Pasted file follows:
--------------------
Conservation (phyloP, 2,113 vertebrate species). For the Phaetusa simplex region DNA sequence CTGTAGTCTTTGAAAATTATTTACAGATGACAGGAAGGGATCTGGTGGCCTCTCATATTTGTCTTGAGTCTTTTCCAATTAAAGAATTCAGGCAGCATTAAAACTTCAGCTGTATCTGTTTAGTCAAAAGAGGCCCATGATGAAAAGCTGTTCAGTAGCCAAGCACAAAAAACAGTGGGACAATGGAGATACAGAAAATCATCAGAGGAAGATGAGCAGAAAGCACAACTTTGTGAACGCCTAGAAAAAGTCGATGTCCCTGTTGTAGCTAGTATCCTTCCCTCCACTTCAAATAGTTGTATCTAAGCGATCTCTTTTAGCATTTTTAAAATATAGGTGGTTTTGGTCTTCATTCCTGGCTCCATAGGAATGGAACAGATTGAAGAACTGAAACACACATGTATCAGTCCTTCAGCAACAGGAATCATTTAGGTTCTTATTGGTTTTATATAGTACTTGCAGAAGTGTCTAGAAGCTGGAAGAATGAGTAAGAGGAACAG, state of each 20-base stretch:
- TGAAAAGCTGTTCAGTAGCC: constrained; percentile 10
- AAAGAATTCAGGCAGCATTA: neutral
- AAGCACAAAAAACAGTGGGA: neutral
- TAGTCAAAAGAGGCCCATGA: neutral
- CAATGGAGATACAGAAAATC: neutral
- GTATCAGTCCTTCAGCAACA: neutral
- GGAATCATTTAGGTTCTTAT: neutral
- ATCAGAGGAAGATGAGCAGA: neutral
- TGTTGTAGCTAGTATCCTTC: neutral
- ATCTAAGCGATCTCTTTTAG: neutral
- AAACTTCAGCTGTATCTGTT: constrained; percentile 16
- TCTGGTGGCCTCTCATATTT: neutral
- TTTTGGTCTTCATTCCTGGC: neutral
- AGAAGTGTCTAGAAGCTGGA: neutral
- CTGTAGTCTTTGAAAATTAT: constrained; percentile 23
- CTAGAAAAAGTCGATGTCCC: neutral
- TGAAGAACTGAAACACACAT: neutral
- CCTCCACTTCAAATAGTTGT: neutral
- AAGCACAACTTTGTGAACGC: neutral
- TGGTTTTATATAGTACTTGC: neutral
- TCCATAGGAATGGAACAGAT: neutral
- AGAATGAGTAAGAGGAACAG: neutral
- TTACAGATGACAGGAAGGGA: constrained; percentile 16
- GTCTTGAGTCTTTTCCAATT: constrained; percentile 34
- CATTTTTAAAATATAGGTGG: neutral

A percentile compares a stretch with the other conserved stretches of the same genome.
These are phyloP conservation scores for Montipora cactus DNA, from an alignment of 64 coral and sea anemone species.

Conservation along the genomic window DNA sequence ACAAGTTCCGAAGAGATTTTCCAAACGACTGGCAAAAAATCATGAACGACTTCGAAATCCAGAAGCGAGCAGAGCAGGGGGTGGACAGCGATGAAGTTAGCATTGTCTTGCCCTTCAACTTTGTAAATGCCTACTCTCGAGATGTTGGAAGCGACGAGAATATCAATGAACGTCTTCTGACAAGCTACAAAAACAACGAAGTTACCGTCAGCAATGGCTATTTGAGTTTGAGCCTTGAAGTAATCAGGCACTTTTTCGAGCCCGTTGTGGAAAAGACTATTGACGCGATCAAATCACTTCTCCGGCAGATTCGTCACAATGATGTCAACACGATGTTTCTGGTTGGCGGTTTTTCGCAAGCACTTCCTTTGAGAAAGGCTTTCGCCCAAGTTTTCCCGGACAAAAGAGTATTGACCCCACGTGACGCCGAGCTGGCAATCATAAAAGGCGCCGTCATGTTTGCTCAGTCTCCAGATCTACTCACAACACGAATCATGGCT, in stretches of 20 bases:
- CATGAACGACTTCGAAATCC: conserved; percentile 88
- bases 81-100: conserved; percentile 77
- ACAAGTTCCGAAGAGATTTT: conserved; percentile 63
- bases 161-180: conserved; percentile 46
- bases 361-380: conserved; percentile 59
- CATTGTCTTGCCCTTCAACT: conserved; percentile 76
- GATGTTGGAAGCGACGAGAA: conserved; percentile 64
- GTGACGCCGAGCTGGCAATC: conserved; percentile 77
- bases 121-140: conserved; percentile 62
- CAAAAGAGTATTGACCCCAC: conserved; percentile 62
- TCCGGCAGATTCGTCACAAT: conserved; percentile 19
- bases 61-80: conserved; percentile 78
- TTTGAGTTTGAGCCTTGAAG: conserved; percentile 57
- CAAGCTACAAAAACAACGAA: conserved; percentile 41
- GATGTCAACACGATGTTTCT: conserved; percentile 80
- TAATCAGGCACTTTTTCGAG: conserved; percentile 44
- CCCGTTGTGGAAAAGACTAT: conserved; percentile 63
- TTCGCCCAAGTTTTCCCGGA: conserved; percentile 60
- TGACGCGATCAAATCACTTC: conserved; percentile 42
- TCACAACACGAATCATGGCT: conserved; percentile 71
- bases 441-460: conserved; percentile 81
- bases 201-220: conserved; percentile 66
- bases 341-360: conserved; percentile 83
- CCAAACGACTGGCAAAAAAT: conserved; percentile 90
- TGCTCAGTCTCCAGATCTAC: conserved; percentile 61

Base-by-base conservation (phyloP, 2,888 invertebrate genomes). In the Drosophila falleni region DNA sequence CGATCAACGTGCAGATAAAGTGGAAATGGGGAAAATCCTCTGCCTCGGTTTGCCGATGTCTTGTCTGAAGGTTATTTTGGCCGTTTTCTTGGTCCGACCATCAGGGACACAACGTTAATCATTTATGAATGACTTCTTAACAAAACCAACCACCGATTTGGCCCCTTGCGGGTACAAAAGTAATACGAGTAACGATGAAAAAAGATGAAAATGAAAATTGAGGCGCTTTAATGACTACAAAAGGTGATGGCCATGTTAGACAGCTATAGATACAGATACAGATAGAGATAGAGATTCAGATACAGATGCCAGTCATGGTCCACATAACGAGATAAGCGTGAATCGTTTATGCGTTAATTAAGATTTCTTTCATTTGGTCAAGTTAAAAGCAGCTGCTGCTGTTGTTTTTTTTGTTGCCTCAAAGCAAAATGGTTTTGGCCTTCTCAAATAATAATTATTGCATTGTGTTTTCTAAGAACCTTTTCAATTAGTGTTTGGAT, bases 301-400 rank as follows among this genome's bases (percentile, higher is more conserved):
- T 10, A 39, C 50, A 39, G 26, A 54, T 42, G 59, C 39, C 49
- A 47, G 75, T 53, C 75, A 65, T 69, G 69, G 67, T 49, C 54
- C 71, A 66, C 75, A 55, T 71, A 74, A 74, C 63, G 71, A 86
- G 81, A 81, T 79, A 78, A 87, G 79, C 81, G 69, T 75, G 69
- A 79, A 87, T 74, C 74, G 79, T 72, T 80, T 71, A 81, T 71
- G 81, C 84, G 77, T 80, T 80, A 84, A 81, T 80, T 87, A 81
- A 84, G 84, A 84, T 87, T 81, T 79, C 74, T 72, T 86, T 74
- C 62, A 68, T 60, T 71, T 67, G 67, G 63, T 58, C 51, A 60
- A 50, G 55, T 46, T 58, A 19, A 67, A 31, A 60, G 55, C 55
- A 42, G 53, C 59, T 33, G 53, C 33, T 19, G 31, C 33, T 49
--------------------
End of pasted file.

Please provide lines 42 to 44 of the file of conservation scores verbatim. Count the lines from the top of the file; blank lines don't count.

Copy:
- TTTGAGTTTGAGCCTTGAAG: conserved; percentile 57
- CAAGCTACAAAAACAACGAA: conserved; percentile 41
- GATGTCAACACGATGTTTCT: conserved; percentile 80